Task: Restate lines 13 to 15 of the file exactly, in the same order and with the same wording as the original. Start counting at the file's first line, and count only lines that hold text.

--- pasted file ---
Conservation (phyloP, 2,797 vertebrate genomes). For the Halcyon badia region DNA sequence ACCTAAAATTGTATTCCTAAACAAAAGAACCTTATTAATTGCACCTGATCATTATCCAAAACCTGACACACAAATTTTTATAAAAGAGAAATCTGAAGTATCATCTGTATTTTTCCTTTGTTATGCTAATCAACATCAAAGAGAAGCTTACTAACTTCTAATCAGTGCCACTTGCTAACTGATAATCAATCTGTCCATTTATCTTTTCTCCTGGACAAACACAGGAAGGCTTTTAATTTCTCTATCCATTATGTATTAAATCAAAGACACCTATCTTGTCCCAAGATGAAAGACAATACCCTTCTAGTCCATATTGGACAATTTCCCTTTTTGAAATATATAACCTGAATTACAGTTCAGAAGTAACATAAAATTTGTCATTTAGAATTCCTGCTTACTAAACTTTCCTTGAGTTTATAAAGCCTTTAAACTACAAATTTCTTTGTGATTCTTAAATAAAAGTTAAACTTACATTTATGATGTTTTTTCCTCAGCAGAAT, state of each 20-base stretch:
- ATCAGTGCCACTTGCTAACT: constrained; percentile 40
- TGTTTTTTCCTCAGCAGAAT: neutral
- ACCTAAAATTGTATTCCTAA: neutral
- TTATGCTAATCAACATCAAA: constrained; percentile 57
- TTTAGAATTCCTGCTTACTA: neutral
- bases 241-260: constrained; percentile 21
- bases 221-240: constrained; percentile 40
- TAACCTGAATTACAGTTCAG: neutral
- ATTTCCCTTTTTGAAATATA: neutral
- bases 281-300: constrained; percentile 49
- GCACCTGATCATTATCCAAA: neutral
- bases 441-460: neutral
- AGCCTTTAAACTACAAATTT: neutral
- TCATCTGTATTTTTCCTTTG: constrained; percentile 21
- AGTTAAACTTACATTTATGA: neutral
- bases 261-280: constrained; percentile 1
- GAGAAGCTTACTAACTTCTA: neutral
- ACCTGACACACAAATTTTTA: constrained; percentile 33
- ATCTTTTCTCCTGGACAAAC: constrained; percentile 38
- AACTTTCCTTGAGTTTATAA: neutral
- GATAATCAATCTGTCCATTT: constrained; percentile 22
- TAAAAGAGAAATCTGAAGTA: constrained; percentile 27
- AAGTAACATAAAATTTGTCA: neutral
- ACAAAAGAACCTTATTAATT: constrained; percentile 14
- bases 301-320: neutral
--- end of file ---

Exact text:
- bases 441-460: neutral
- AGCCTTTAAACTACAAATTT: neutral
- TCATCTGTATTTTTCCTTTG: constrained; percentile 21